Remember that the MADE-BY benchmark tool is a cradle-to-gate material scoring tool, which addresses impacts that range from the extraction or production of raw materials, through manufacture and finishing, to when the material is ready to be assembled into a final product.
Potential Social and Ethical Concerns
There may be potential human exposures to water contaminated with nitrates from farming (if fertilizer is used) and exposure to high amounts of dust from fibers in subsequent processing. Finally, hemp processing equipment in factories may be old, loud, and hazardous with many moving parts and a lack of worker protection. Hemp is considered generally to be environmentally beneficial, due to its biodegradability and ability to be used as a regenerative rotational crop. It can absorb heavy metals from soils, and usually does not require the use of pesticides and only potentially low levels of fertilizers.
Availability Of Material
Hemp is not commonly produced due to the ready availability of substitute fibers, as well as the restrictions placed by some governments on the growing of all Cannabis sativa plants. The variety grown to produce hemp has extremely low amounts of tetrahydrocannabinol, and efforts are underway to create regulatory exemptions for fiber crops. Processing technologies for hemp are evolving slowly partially due to technological constraints as well as relatively low global demand, resulting in high costs and low availability.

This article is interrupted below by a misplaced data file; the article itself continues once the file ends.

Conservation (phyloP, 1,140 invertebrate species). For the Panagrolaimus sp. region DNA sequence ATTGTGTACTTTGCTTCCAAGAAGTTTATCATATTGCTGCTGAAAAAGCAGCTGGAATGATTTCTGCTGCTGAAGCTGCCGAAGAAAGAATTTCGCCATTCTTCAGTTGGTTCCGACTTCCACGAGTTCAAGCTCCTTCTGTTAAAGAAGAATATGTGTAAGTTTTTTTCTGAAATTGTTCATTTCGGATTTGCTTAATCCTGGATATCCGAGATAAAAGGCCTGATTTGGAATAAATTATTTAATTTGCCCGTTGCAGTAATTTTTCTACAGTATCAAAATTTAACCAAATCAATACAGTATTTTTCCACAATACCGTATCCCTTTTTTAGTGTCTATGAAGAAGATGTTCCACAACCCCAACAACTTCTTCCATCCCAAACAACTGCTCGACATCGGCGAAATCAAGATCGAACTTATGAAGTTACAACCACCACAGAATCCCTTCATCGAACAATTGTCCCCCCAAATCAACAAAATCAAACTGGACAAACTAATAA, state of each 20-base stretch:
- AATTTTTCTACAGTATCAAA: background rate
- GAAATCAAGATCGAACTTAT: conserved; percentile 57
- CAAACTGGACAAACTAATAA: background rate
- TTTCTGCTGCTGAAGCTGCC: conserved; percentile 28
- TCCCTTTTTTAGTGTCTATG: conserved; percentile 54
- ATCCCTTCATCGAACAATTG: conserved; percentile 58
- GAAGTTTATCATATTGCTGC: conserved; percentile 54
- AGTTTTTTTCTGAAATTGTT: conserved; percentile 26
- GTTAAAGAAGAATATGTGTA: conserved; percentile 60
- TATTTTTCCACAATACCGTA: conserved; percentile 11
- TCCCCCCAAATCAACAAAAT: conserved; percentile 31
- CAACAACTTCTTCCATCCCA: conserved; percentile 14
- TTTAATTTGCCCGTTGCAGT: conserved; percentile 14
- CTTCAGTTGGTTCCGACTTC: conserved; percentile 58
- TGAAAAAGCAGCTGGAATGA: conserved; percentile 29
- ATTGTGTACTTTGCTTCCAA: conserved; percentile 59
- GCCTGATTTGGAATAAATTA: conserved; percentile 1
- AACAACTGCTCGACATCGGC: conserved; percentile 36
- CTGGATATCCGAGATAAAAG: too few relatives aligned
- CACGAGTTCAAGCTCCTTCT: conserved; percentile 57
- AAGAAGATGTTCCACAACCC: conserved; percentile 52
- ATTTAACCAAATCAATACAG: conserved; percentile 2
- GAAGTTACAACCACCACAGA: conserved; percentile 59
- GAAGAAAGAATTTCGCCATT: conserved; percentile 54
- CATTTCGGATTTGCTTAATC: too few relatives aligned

Availability Of Certified Material
Although apparel quality hemp is readily available in Europe and Asia and certified organic hemp seed is available, certified organic hemp fiber is rare.
This post series #Material Snapshot shares a curated mix of Textile Exchange’s Material Snapshots and Materials Summaries, for free. To access all available information, visit Textile Exchange, where full pdfs detailing every material can be bought.
Textile Exchange’s Material Snapshots and Materials Summaries are a set of tools designed to help the reader understand why the choice to use certain materials makes a difference in the textile, apparel, and footwear industry. That choice could result in positive or negative impacts depending on the material and supply network details. These snapshots and summaries can help brands make decisions on which preferred fiber or material is the right choice for them by providing a concise look at the raw material options, including agricultural processes, social impacts, and processing differences that make material sustainability profiles different. They also provide information on material properties, certifications, and sourcing information since sustainability is only one of the many reasons why a particular material is chosen.
The two sets of resources – the Material Summaries and the Material Snapshots – are designed to be used alongside each other within an organization to help educate and enable informed, intelligent fiber and material choices. The Material Summaries are geared more towards the designer/developer user in the company, whereas the Material Snapshots are designed for more technical users such as materials, sourcing, and sustainability professionals.